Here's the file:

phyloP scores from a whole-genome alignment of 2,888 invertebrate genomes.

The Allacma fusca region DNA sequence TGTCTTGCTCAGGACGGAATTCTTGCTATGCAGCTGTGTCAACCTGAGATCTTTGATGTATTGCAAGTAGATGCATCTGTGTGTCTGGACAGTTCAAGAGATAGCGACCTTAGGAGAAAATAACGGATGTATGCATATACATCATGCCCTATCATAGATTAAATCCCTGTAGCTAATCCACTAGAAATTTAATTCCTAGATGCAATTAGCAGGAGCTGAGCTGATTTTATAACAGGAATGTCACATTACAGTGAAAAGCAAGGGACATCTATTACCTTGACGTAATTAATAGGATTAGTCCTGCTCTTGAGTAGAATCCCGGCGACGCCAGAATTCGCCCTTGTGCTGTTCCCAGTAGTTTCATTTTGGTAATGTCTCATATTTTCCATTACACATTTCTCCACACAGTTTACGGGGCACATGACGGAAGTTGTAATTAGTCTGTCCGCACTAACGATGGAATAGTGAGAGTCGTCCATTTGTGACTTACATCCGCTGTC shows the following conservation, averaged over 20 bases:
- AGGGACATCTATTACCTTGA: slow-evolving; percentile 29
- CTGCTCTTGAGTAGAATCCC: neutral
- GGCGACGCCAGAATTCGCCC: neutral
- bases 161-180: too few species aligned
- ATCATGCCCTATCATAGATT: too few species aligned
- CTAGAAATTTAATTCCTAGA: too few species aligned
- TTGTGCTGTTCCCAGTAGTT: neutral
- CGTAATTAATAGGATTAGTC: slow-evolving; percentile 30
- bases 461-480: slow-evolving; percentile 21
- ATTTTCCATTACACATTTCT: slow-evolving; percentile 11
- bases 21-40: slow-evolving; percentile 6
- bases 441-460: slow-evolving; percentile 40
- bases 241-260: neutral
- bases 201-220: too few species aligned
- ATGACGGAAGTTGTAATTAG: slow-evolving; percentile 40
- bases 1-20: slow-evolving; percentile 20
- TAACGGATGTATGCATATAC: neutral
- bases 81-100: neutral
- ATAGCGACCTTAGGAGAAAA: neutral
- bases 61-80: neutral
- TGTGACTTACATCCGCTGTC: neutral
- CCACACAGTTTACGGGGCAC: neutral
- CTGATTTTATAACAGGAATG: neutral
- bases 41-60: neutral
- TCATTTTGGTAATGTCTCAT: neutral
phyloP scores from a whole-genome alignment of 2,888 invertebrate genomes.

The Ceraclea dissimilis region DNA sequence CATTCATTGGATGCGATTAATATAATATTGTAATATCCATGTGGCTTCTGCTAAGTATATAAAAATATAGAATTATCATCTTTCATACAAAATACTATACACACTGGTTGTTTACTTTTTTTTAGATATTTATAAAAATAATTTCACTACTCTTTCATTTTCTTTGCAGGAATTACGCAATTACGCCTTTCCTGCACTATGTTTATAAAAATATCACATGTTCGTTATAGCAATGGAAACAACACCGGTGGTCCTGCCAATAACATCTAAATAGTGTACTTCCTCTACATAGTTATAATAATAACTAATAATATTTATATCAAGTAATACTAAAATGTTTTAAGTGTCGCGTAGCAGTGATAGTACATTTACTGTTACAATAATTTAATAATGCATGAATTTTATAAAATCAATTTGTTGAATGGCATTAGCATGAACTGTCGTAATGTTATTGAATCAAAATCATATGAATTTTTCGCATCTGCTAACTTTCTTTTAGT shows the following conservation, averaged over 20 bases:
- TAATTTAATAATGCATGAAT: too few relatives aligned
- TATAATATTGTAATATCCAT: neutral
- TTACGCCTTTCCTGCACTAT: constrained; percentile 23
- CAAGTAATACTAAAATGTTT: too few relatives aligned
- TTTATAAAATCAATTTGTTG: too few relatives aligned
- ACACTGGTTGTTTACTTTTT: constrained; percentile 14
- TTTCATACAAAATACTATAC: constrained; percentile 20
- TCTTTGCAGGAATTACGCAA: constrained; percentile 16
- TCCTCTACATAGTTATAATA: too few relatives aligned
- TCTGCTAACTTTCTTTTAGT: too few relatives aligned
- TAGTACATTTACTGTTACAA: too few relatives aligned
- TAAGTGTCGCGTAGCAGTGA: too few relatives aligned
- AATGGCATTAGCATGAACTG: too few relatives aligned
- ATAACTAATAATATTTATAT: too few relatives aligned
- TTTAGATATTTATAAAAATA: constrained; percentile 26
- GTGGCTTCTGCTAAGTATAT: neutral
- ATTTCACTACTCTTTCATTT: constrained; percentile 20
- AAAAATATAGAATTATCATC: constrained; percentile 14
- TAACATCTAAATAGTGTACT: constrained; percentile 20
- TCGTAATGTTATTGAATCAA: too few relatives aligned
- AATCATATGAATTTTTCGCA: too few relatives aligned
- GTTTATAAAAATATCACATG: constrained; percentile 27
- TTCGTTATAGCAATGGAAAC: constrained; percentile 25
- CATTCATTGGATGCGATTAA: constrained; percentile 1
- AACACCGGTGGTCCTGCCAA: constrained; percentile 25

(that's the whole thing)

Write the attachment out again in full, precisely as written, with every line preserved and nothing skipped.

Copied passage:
phyloP scores from a whole-genome alignment of 2,888 invertebrate genomes.

The Allacma fusca region DNA sequence TGTCTTGCTCAGGACGGAATTCTTGCTATGCAGCTGTGTCAACCTGAGATCTTTGATGTATTGCAAGTAGATGCATCTGTGTGTCTGGACAGTTCAAGAGATAGCGACCTTAGGAGAAAATAACGGATGTATGCATATACATCATGCCCTATCATAGATTAAATCCCTGTAGCTAATCCACTAGAAATTTAATTCCTAGATGCAATTAGCAGGAGCTGAGCTGATTTTATAACAGGAATGTCACATTACAGTGAAAAGCAAGGGACATCTATTACCTTGACGTAATTAATAGGATTAGTCCTGCTCTTGAGTAGAATCCCGGCGACGCCAGAATTCGCCCTTGTGCTGTTCCCAGTAGTTTCATTTTGGTAATGTCTCATATTTTCCATTACACATTTCTCCACACAGTTTACGGGGCACATGACGGAAGTTGTAATTAGTCTGTCCGCACTAACGATGGAATAGTGAGAGTCGTCCATTTGTGACTTACATCCGCTGTC shows the following conservation, averaged over 20 bases:
- AGGGACATCTATTACCTTGA: slow-evolving; percentile 29
- CTGCTCTTGAGTAGAATCCC: neutral
- GGCGACGCCAGAATTCGCCC: neutral
- bases 161-180: too few species aligned
- ATCATGCCCTATCATAGATT: too few species aligned
- CTAGAAATTTAATTCCTAGA: too few species aligned
- TTGTGCTGTTCCCAGTAGTT: neutral
- CGTAATTAATAGGATTAGTC: slow-evolving; percentile 30
- bases 461-480: slow-evolving; percentile 21
- ATTTTCCATTACACATTTCT: slow-evolving; percentile 11
- bases 21-40: slow-evolving; percentile 6
- bases 441-460: slow-evolving; percentile 40
- bases 241-260: neutral
- bases 201-220: too few species aligned
- ATGACGGAAGTTGTAATTAG: slow-evolving; percentile 40
- bases 1-20: slow-evolving; percentile 20
- TAACGGATGTATGCATATAC: neutral
- bases 81-100: neutral
- ATAGCGACCTTAGGAGAAAA: neutral
- bases 61-80: neutral
- TGTGACTTACATCCGCTGTC: neutral
- CCACACAGTTTACGGGGCAC: neutral
- CTGATTTTATAACAGGAATG: neutral
- bases 41-60: neutral
- TCATTTTGGTAATGTCTCAT: neutral
phyloP scores from a whole-genome alignment of 2,888 invertebrate genomes.

The Ceraclea dissimilis region DNA sequence CATTCATTGGATGCGATTAATATAATATTGTAATATCCATGTGGCTTCTGCTAAGTATATAAAAATATAGAATTATCATCTTTCATACAAAATACTATACACACTGGTTGTTTACTTTTTTTTAGATATTTATAAAAATAATTTCACTACTCTTTCATTTTCTTTGCAGGAATTACGCAATTACGCCTTTCCTGCACTATGTTTATAAAAATATCACATGTTCGTTATAGCAATGGAAACAACACCGGTGGTCCTGCCAATAACATCTAAATAGTGTACTTCCTCTACATAGTTATAATAATAACTAATAATATTTATATCAAGTAATACTAAAATGTTTTAAGTGTCGCGTAGCAGTGATAGTACATTTACTGTTACAATAATTTAATAATGCATGAATTTTATAAAATCAATTTGTTGAATGGCATTAGCATGAACTGTCGTAATGTTATTGAATCAAAATCATATGAATTTTTCGCATCTGCTAACTTTCTTTTAGT shows the following conservation, averaged over 20 bases:
- TAATTTAATAATGCATGAAT: too few relatives aligned
- TATAATATTGTAATATCCAT: neutral
- TTACGCCTTTCCTGCACTAT: constrained; percentile 23
- CAAGTAATACTAAAATGTTT: too few relatives aligned
- TTTATAAAATCAATTTGTTG: too few relatives aligned
- ACACTGGTTGTTTACTTTTT: constrained; percentile 14
- TTTCATACAAAATACTATAC: constrained; percentile 20
- TCTTTGCAGGAATTACGCAA: constrained; percentile 16
- TCCTCTACATAGTTATAATA: too few relatives aligned
- TCTGCTAACTTTCTTTTAGT: too few relatives aligned
- TAGTACATTTACTGTTACAA: too few relatives aligned
- TAAGTGTCGCGTAGCAGTGA: too few relatives aligned
- AATGGCATTAGCATGAACTG: too few relatives aligned
- ATAACTAATAATATTTATAT: too few relatives aligned
- TTTAGATATTTATAAAAATA: constrained; percentile 26
- GTGGCTTCTGCTAAGTATAT: neutral
- ATTTCACTACTCTTTCATTT: constrained; percentile 20
- AAAAATATAGAATTATCATC: constrained; percentile 14
- TAACATCTAAATAGTGTACT: constrained; percentile 20
- TCGTAATGTTATTGAATCAA: too few relatives aligned
- AATCATATGAATTTTTCGCA: too few relatives aligned
- GTTTATAAAAATATCACATG: constrained; percentile 27
- TTCGTTATAGCAATGGAAAC: constrained; percentile 25
- CATTCATTGGATGCGATTAA: constrained; percentile 1
- AACACCGGTGGTCCTGCCAA: constrained; percentile 25